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Two Anti-Trans Laws Blocked by Federal Judges in Arkansas and West Virginia

The laws attacked gender-affirming care for trans youth and imposed restrictions on sports for trans athletes.

Two federal judges made separate rulings on Wednesday blocking restrictions that Republican lawmakers had put in place regarding trans youth’s access to health care and their participation in sports.

In Arkansas, a law that would have banned gender-affirming care for transgender children in the state was halted by federal Judge James M. Moody Jr., who issued a preliminary injunction against it until a full ruling on its legality can be assessed. The law was set to be enforced later this month.

The American Civil Liberties Union (ACLU), representing four transgender children in the state that would have been negatively impacted by the statute, as well as two doctors that provide such care, filed a lawsuit against the law earlier this year. In response to the ruling from Moody, Republican state Attorney General Leslie Rutledge claimed the ACLU was using children from Arkansas “as pawns for their own social agenda.”

But in a statement praising Moody’s injunction, the ACLU of Arkansas pointed out that this type of care was critical for transgender children.

“This ruling sends a clear message to states across the country that gender affirming care is life-saving care, and we won’t let politicians in Arkansas — or anywhere else — take it away,” said Holly Dickson, executive director of the ACLU of Arkansas.

In its lawsuit, the ACLU had argued that the law would prevent transgender children from being able “to obtain medical care that their doctors and parents agree they need.” Denying this care, lawyers for the organization said, as well as interrupting gender-affirming treatment for children already receiving it, “could have serious and potentially life-threatening consequences.”

Moody agreed with those arguments in his ruling. “To pull this care midstream from these patients, or minors, would cause irreparable harm,” he wrote.

On the same day, a ruling in West Virginia also temporarily halted a ban that would have prevented transgender students from participating in sports on teams corresponding to their gender identities. Federal Judge Joseph R. Goodwin blocked a statute in that state passed earlier this year, placing a preliminary injunction on its enforcement while he considers more evidence from the case.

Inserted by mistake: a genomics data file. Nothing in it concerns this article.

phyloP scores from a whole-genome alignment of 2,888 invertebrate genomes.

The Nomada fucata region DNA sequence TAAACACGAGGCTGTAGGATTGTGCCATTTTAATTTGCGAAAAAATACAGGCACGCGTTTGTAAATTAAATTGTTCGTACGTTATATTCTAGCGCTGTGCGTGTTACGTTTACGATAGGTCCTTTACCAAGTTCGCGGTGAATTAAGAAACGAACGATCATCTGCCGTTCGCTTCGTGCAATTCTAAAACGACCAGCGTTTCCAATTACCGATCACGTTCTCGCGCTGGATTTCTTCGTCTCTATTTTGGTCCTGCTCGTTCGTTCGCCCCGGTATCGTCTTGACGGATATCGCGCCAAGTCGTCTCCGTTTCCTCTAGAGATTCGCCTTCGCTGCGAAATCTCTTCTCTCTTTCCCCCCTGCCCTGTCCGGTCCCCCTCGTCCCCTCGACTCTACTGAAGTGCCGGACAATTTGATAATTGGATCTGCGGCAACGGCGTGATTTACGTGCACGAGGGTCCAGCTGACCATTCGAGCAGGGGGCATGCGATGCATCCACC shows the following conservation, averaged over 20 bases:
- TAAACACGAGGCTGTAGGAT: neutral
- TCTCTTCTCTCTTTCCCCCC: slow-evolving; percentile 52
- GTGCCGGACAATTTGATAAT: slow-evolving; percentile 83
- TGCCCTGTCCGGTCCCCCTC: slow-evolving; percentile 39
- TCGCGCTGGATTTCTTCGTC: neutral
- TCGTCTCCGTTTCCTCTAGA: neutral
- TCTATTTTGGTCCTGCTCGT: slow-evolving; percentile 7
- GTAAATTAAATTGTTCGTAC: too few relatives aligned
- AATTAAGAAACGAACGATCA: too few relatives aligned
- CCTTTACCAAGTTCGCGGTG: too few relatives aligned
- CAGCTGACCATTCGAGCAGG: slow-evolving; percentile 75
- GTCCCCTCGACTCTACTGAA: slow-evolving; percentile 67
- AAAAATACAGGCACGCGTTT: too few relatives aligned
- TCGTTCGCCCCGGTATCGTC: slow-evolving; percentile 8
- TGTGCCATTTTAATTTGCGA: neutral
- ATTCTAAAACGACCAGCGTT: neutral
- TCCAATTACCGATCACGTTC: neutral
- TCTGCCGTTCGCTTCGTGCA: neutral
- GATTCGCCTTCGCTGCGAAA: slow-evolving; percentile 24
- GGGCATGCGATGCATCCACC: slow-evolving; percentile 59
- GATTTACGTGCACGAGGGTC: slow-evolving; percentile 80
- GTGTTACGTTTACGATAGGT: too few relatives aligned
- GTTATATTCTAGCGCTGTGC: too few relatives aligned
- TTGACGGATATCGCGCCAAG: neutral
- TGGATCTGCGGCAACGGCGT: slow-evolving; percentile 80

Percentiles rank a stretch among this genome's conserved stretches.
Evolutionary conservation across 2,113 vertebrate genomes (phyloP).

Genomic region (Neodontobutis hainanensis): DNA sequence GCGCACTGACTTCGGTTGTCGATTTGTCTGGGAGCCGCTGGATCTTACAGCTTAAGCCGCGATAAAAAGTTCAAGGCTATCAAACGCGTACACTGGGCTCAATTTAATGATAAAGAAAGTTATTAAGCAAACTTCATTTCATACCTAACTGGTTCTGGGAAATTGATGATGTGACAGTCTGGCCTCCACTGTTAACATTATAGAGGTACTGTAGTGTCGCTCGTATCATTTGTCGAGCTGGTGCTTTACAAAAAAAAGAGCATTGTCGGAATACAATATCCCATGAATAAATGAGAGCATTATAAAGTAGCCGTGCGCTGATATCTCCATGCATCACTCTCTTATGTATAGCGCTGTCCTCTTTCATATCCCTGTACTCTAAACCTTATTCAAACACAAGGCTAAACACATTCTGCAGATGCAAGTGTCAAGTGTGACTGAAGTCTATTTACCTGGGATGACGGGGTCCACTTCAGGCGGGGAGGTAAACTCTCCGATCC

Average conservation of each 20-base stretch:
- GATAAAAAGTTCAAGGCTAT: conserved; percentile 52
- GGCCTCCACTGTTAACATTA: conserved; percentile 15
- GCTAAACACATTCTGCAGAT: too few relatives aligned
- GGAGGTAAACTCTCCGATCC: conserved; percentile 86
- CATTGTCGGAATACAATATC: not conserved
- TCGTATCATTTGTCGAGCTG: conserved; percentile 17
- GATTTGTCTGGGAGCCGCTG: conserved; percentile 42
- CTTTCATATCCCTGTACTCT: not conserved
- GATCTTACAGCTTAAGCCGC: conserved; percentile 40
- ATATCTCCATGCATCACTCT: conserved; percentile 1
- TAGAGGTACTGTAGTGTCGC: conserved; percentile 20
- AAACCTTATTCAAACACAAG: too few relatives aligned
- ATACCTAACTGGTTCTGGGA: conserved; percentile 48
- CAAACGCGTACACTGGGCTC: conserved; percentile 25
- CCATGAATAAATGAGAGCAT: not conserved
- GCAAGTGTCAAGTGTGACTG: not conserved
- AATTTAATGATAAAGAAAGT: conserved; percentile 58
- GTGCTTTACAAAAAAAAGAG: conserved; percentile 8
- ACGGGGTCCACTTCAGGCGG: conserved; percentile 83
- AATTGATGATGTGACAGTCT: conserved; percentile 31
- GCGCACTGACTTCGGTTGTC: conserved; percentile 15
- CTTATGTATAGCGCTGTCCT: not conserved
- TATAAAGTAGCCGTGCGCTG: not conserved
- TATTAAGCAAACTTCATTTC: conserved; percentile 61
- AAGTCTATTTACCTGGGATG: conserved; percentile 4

The block allows an 11-year-old transgender student who had sued the state over the law to take part in try-outs for her school’s sports.

“I am excited to know that I will be able to try out for the girls cross-country team and follow in the running shoes of my family,” Becky Pepper-Jackson, the student who filed the lawsuit over the law, said in a statement, as reported by Politico. “It hurt that the State of West Virginia would try to block me from pursuing my dreams. I just want to play.”

In his decision, Goodwin said there was “scant evidence that this law addresses any problem at all, let alone an important one.” The federal judge also said that the suit against the West Virginia statute has a “likelihood of success” in proving that it’s unconstitutional, citing Title IX protections that exist for children participating in school-based sports across the country.

The legal argument follows what the Department of Education asserted last month, when Education Secretary Miguel Cardona said that statutes which exclude transgender students from school activities were clear violations of federal law.

“Students cannot be discriminated against because of their sexual orientation or their gender identity,” Cardona said in June, adding that protections upheld by the Supreme Court for LGBTQ individuals in the workplace existed for schoolchildren as well.

Several more challenges to discriminatory laws are likely to make their way through the courts in the near future, due to the soaring numbers of anti-trans proposals introduced in GOP-led state legislatures across the country, some of which have already passed into law. Since the start of the year, at least 33 states have seen the introduction of more than 100 pieces of legislation designed to restrict the rights of transgender students.

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